The non-war against the Qaddafi regime in Libya continues to languish. Feuding among the rebels that led to the killing of their military commander, Gen. Abdel Fatah Younis, has further put off the day when Moammar Qaddafi will finally have to yield power. It hardly helps that President Obama, after getting the U.S. involved in this conflict, has taken such a laid-back attitude that he seems barely to notice that we are at war at all. Nevertheless the likelihood is that Qaddafi will have to step down sooner or later, and it is important to plan for that day.
Thus it is encouraging to see the rebels’ National Transitional Council drawing up plans for administering a post-Qaddafi state. The key challenge—as it was in Iraq, Afghanistan, and other states were dictatorial regimes were toppled—will be maintaining order. The rebel government will obviously have an important role to play in this task but it is doubtful that it will have sufficient resources, at least not right away. It is therefore incumbent on NATO states that have been waging war on Qaddafi to make plans to send in a stabilization force after he is gone.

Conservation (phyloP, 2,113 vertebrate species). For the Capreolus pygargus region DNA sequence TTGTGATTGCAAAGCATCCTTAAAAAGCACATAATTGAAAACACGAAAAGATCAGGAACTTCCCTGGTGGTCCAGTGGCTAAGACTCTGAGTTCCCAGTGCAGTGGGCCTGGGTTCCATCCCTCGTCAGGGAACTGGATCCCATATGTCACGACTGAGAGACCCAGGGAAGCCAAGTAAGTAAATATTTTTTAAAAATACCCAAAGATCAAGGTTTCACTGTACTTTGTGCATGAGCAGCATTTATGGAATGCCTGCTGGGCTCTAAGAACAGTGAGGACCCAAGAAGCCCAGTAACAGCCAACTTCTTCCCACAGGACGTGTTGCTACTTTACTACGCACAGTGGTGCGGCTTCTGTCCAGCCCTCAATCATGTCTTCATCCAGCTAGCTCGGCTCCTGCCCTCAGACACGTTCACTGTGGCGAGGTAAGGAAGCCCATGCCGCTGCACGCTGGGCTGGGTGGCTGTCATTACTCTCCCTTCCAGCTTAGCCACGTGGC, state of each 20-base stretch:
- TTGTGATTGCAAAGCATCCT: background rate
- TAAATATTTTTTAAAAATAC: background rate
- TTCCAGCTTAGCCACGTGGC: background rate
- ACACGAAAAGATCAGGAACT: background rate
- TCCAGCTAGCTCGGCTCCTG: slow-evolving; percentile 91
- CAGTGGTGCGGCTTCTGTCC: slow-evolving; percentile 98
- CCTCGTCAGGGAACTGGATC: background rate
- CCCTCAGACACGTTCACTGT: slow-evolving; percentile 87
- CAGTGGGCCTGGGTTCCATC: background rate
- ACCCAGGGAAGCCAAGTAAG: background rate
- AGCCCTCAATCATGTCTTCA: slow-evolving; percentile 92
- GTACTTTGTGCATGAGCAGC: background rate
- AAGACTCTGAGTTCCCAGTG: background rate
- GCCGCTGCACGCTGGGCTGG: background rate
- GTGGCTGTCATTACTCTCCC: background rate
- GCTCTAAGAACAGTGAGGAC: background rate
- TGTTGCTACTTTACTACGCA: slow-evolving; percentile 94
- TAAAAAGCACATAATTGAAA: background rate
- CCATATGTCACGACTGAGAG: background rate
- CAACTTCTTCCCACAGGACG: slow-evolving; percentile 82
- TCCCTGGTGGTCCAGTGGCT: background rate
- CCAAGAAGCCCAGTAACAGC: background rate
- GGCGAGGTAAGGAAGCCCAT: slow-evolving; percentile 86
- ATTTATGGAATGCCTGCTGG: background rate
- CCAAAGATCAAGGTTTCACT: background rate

The Council on Foreign Relations, where I work, has just released a valuable memo through its Center for Preventative Action by Johns Hopkins University professor Daniel Serwer that calls for “the European Union (EU) to lead an international post-Qaddafi stabilization effort, preferably under a UN umbrella, to facilitate participation by members of the Arab League and the African Union (AU).” It would be great if the EU could in fact take on this mission, although I am less optimistic that Serwer that “a paramilitary police force of up to three thousand personnel” will be sufficient to stabilize a country of 6.4 million people. I would be more comfortable with at least 50,000 peacekeepers (still well short of the 130,000 that would be necessary if one took seriously the counterinsurgency formula of one soldier or cop per 50 civilians), and I have some real doubts as to whether the EU will be able to handle the mission; NATO will undoubtedly need to get involved.
But whatever the origin and numbers of the peacekeepers, the key point is that they need to be ready to go when Qaddafi falls—and for that to happen we need to have more of a public conversation on the subject. Serwer is to be commended for helping to spark some of that discussion.